Current accounts and savings accounts are the most common types in Russia. It’s possible to have different accounts in different currencies – for example you could have a current account in roubles for everyday expenditure and withdrawing cash at ATMs, and a second account in euros, dollars or pounds if you need to transfer money home.

To open an account, you’ll usually need to be a citizen of Russia with permanent resident status. Some banks will allow non-residents or those with temporary residence to apply for certain accounts, and will review applications on a case-by-case business.

Some services at Russian banks can only be supplied at your designated branch, so it’s important to sign up at a branch that is close to your home or place of work.

Documents you'll need to open a Russian bank account

  • A Russian passport
  • Completed application form
  • Proof of address
  • Proof of employment (not always required)

Paying bills with your Russian bank account

Direct debit payments are relatively common in Russia, and some people choose to have a special account to pay their monthly household bills. By setting up an automatic payment from your bank account for your utility bills, you can sometimes benefit from lower transaction fees. Alternatively, most banks will allow you to pay your bills by bank transfer through their online banking services or using their ATMs.

Moscow international bank

Cash, cheques and card: how do you pay in Russia?

Only Visa cards can be used for online transactions on overseas websites, and they’re not always automatically provided with your account. Some Russian banks will instead provide Maestro cards, so you may need to specifically request a Visa card.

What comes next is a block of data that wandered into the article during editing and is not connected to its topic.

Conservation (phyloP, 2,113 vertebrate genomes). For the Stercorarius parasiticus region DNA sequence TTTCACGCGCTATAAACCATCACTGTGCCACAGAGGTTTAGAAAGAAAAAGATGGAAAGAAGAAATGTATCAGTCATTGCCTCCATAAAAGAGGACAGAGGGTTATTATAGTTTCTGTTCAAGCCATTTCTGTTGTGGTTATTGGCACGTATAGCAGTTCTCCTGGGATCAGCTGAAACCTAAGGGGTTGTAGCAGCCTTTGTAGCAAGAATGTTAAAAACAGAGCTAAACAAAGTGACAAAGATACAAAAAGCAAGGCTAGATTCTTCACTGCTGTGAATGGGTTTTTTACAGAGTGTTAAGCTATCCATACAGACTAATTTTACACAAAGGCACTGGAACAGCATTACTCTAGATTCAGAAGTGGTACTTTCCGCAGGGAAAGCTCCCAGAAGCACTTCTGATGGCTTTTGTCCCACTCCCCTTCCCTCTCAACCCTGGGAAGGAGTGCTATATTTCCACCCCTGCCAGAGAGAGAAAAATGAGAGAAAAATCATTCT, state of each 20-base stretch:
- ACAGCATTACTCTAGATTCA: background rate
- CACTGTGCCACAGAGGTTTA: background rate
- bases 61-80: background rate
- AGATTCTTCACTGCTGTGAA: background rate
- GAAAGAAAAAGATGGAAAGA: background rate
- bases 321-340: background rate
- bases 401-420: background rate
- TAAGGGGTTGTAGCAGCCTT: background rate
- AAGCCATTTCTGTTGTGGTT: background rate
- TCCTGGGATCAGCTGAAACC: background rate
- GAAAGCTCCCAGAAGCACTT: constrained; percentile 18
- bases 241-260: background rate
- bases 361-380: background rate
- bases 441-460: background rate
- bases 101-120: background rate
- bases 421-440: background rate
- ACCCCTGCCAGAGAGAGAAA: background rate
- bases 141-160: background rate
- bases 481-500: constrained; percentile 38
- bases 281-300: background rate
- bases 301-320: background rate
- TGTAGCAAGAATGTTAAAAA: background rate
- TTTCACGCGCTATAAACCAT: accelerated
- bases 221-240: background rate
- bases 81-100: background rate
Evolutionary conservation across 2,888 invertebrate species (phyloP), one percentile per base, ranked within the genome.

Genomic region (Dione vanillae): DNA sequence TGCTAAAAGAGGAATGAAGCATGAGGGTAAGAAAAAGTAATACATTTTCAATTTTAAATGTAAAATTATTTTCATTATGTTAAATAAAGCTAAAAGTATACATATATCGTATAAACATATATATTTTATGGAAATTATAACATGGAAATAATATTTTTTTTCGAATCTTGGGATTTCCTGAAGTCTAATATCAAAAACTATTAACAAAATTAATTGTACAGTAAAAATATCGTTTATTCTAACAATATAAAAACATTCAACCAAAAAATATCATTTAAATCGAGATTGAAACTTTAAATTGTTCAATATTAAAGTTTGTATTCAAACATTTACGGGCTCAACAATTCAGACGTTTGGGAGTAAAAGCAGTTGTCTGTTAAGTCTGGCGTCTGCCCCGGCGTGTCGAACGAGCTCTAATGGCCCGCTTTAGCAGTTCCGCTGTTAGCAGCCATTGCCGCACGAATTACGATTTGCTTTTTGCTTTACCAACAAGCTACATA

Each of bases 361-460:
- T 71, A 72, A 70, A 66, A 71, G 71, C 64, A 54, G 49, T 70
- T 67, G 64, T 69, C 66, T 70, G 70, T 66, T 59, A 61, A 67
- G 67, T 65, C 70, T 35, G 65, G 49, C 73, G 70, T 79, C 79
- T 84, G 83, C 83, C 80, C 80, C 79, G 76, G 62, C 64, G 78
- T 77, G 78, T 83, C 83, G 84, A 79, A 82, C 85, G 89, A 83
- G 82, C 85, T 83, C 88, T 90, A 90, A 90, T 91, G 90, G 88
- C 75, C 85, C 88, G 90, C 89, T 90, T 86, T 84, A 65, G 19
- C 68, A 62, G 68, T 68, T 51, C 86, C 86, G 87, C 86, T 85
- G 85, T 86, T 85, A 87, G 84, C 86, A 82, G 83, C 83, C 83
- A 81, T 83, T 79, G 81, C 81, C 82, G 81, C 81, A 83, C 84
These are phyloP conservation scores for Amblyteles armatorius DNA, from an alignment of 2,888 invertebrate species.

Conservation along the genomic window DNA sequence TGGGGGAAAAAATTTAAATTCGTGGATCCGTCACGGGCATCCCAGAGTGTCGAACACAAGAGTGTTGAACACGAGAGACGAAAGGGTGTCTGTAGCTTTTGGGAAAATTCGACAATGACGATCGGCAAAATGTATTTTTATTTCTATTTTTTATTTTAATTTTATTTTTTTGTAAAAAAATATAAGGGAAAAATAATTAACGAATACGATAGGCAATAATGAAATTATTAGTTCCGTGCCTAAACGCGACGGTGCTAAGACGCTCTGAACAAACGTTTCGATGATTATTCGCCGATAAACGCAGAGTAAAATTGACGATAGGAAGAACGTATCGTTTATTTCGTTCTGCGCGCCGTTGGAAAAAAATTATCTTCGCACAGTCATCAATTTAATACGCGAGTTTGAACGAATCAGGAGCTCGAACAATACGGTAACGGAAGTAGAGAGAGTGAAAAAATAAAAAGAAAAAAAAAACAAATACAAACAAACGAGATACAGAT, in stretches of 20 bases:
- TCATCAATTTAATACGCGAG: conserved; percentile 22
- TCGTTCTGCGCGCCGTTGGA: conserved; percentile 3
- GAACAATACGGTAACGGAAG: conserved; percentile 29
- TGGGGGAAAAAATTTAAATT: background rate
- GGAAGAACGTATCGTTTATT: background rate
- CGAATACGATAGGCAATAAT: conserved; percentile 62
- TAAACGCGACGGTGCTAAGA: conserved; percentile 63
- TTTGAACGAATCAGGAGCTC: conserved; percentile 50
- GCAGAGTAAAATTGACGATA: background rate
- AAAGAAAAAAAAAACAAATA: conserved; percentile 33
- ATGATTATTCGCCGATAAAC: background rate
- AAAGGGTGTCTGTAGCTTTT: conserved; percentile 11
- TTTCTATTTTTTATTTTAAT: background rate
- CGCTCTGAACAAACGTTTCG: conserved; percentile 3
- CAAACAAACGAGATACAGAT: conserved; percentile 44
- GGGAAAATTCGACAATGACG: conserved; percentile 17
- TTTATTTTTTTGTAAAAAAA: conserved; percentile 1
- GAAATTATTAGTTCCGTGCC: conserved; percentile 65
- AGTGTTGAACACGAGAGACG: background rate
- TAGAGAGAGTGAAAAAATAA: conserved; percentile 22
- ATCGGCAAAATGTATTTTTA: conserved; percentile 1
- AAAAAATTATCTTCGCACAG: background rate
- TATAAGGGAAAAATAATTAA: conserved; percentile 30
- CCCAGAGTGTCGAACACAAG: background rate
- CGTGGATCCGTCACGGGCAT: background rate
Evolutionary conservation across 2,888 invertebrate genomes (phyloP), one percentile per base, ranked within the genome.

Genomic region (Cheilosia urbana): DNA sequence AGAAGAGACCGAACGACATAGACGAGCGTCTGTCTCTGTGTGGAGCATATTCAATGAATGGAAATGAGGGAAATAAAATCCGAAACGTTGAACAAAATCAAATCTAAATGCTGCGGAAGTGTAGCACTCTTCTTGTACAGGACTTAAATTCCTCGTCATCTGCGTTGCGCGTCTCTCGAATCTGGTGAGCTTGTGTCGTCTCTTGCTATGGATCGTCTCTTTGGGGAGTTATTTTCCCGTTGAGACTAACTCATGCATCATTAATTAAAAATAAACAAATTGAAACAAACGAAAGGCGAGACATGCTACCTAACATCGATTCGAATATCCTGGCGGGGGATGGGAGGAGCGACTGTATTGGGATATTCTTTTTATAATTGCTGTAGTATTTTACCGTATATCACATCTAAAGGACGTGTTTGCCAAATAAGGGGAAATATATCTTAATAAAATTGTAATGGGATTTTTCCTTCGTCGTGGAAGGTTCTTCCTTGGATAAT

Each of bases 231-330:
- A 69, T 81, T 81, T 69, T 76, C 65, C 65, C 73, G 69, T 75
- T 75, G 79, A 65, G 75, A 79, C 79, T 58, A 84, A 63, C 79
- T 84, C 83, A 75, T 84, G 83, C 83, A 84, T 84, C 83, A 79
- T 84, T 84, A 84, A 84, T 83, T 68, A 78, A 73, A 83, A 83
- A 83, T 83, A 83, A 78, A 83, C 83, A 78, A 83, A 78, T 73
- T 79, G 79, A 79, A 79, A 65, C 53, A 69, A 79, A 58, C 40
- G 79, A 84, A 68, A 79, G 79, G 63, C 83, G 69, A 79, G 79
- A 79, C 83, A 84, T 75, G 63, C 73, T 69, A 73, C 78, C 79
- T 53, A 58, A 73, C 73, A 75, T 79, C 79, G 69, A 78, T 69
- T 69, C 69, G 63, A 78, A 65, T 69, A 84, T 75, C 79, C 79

Credit cards aren’t as common in Russia as in other European countries, and you’ll generally be given a debit card for your everyday spending. Cheques, meanwhile, are rarely used as they take a long time to clear.

Transferring money abroad from Russia

While most banks in Russia offer their own wire-transfer services, Western Union and MoneyGram are the most popular money transfer options. While you can receive funds for free, you will usually need to pay a commission when sending money abroad.

If you choose to make an international wire transfer from your bank, your recipient will usually receive the funds within a couple of business days, but you may need to pay a fee of between 1% and 2% of the amount you're transferring. With some banks, international transfers can’t be made online, and you’ll need to go to a branch with a proof of identity and your recipient’s details.

If you’re thinking of transferring money to your home country on a regular basis, it makes sense to open an account in that currency alongside your Russian bank account. This could be done via the Russian or Moscow International Bank or one of the alternatives. Not only will this help you cut down on fees, it also means you can avoid the poor Russian exchange rates that sometimes come with international bank transfers.

For more information about banking in Russia, including how to open a savings account and the Russian exchange rate click here.